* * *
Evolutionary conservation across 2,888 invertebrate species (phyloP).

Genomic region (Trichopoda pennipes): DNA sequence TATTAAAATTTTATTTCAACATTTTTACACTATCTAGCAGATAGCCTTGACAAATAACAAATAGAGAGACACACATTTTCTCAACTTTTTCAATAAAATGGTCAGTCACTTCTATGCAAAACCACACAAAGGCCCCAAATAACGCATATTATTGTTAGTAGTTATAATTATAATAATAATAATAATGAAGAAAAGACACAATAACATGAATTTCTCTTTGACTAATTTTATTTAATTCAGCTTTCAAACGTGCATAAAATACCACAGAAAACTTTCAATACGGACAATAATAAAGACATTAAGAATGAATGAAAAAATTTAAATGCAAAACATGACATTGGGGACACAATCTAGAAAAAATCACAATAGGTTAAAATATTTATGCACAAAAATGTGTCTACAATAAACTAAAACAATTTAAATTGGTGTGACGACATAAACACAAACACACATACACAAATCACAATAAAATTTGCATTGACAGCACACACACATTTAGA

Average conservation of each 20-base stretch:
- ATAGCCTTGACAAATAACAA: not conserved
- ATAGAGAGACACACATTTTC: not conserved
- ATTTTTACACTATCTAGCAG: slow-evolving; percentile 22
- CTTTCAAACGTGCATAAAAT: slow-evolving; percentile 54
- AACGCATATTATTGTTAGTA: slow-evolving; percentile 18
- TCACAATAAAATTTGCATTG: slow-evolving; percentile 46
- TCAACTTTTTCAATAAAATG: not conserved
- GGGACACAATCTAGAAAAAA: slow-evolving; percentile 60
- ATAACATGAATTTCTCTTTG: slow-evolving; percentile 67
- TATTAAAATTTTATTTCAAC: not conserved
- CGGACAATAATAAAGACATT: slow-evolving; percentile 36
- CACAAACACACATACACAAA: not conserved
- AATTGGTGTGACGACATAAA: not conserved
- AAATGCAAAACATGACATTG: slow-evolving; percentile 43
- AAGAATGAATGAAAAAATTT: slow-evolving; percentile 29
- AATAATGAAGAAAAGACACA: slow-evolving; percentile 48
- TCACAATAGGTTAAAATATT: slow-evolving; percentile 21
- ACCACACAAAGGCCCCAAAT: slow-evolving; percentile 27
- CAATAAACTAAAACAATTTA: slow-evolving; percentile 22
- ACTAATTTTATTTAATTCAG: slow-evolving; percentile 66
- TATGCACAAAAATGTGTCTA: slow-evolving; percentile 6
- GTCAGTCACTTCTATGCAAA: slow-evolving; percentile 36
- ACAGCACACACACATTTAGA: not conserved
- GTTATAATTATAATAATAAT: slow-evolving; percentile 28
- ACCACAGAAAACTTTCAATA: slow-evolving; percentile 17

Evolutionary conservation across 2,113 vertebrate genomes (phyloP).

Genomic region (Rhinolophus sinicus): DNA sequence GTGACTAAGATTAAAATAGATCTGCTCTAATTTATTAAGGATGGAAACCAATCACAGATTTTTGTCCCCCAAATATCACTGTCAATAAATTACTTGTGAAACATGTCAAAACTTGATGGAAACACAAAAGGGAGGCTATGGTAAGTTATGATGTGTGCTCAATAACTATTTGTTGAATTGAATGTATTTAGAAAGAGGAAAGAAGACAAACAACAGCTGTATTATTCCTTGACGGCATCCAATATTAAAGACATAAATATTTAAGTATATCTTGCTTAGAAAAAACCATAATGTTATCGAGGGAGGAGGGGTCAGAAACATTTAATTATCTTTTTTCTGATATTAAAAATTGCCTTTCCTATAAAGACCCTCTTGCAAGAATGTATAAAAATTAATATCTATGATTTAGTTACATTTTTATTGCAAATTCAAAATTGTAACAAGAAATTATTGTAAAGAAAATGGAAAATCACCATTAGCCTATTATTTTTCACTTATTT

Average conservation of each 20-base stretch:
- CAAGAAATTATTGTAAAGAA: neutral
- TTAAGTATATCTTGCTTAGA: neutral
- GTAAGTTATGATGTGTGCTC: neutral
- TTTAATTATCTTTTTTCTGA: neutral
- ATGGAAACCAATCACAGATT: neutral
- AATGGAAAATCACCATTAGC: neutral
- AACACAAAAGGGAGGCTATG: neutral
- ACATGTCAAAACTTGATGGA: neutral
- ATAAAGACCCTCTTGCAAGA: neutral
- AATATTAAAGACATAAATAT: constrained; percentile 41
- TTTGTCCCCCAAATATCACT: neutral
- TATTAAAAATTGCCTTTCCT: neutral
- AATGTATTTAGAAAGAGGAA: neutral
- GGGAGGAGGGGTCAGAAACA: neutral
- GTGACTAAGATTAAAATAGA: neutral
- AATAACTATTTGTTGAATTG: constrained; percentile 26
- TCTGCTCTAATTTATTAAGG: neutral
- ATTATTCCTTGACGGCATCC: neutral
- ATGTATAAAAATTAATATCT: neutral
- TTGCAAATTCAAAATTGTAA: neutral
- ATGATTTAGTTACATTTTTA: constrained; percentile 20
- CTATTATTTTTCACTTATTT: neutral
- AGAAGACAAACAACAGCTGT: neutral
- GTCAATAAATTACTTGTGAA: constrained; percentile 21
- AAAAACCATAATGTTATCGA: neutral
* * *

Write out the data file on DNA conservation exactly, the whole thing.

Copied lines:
Evolutionary conservation across 2,888 invertebrate species (phyloP).

Genomic region (Trichopoda pennipes): DNA sequence TATTAAAATTTTATTTCAACATTTTTACACTATCTAGCAGATAGCCTTGACAAATAACAAATAGAGAGACACACATTTTCTCAACTTTTTCAATAAAATGGTCAGTCACTTCTATGCAAAACCACACAAAGGCCCCAAATAACGCATATTATTGTTAGTAGTTATAATTATAATAATAATAATAATGAAGAAAAGACACAATAACATGAATTTCTCTTTGACTAATTTTATTTAATTCAGCTTTCAAACGTGCATAAAATACCACAGAAAACTTTCAATACGGACAATAATAAAGACATTAAGAATGAATGAAAAAATTTAAATGCAAAACATGACATTGGGGACACAATCTAGAAAAAATCACAATAGGTTAAAATATTTATGCACAAAAATGTGTCTACAATAAACTAAAACAATTTAAATTGGTGTGACGACATAAACACAAACACACATACACAAATCACAATAAAATTTGCATTGACAGCACACACACATTTAGA

Average conservation of each 20-base stretch:
- ATAGCCTTGACAAATAACAA: not conserved
- ATAGAGAGACACACATTTTC: not conserved
- ATTTTTACACTATCTAGCAG: slow-evolving; percentile 22
- CTTTCAAACGTGCATAAAAT: slow-evolving; percentile 54
- AACGCATATTATTGTTAGTA: slow-evolving; percentile 18
- TCACAATAAAATTTGCATTG: slow-evolving; percentile 46
- TCAACTTTTTCAATAAAATG: not conserved
- GGGACACAATCTAGAAAAAA: slow-evolving; percentile 60
- ATAACATGAATTTCTCTTTG: slow-evolving; percentile 67
- TATTAAAATTTTATTTCAAC: not conserved
- CGGACAATAATAAAGACATT: slow-evolving; percentile 36
- CACAAACACACATACACAAA: not conserved
- AATTGGTGTGACGACATAAA: not conserved
- AAATGCAAAACATGACATTG: slow-evolving; percentile 43
- AAGAATGAATGAAAAAATTT: slow-evolving; percentile 29
- AATAATGAAGAAAAGACACA: slow-evolving; percentile 48
- TCACAATAGGTTAAAATATT: slow-evolving; percentile 21
- ACCACACAAAGGCCCCAAAT: slow-evolving; percentile 27
- CAATAAACTAAAACAATTTA: slow-evolving; percentile 22
- ACTAATTTTATTTAATTCAG: slow-evolving; percentile 66
- TATGCACAAAAATGTGTCTA: slow-evolving; percentile 6
- GTCAGTCACTTCTATGCAAA: slow-evolving; percentile 36
- ACAGCACACACACATTTAGA: not conserved
- GTTATAATTATAATAATAAT: slow-evolving; percentile 28
- ACCACAGAAAACTTTCAATA: slow-evolving; percentile 17

Evolutionary conservation across 2,113 vertebrate genomes (phyloP).

Genomic region (Rhinolophus sinicus): DNA sequence GTGACTAAGATTAAAATAGATCTGCTCTAATTTATTAAGGATGGAAACCAATCACAGATTTTTGTCCCCCAAATATCACTGTCAATAAATTACTTGTGAAACATGTCAAAACTTGATGGAAACACAAAAGGGAGGCTATGGTAAGTTATGATGTGTGCTCAATAACTATTTGTTGAATTGAATGTATTTAGAAAGAGGAAAGAAGACAAACAACAGCTGTATTATTCCTTGACGGCATCCAATATTAAAGACATAAATATTTAAGTATATCTTGCTTAGAAAAAACCATAATGTTATCGAGGGAGGAGGGGTCAGAAACATTTAATTATCTTTTTTCTGATATTAAAAATTGCCTTTCCTATAAAGACCCTCTTGCAAGAATGTATAAAAATTAATATCTATGATTTAGTTACATTTTTATTGCAAATTCAAAATTGTAACAAGAAATTATTGTAAAGAAAATGGAAAATCACCATTAGCCTATTATTTTTCACTTATTT

Average conservation of each 20-base stretch:
- CAAGAAATTATTGTAAAGAA: neutral
- TTAAGTATATCTTGCTTAGA: neutral
- GTAAGTTATGATGTGTGCTC: neutral
- TTTAATTATCTTTTTTCTGA: neutral
- ATGGAAACCAATCACAGATT: neutral
- AATGGAAAATCACCATTAGC: neutral
- AACACAAAAGGGAGGCTATG: neutral
- ACATGTCAAAACTTGATGGA: neutral
- ATAAAGACCCTCTTGCAAGA: neutral
- AATATTAAAGACATAAATAT: constrained; percentile 41
- TTTGTCCCCCAAATATCACT: neutral
- TATTAAAAATTGCCTTTCCT: neutral
- AATGTATTTAGAAAGAGGAA: neutral
- GGGAGGAGGGGTCAGAAACA: neutral
- GTGACTAAGATTAAAATAGA: neutral
- AATAACTATTTGTTGAATTG: constrained; percentile 26
- TCTGCTCTAATTTATTAAGG: neutral
- ATTATTCCTTGACGGCATCC: neutral
- ATGTATAAAAATTAATATCT: neutral
- TTGCAAATTCAAAATTGTAA: neutral
- ATGATTTAGTTACATTTTTA: constrained; percentile 20
- CTATTATTTTTCACTTATTT: neutral
- AGAAGACAAACAACAGCTGT: neutral
- GTCAATAAATTACTTGTGAA: constrained; percentile 21
- AAAAACCATAATGTTATCGA: neutral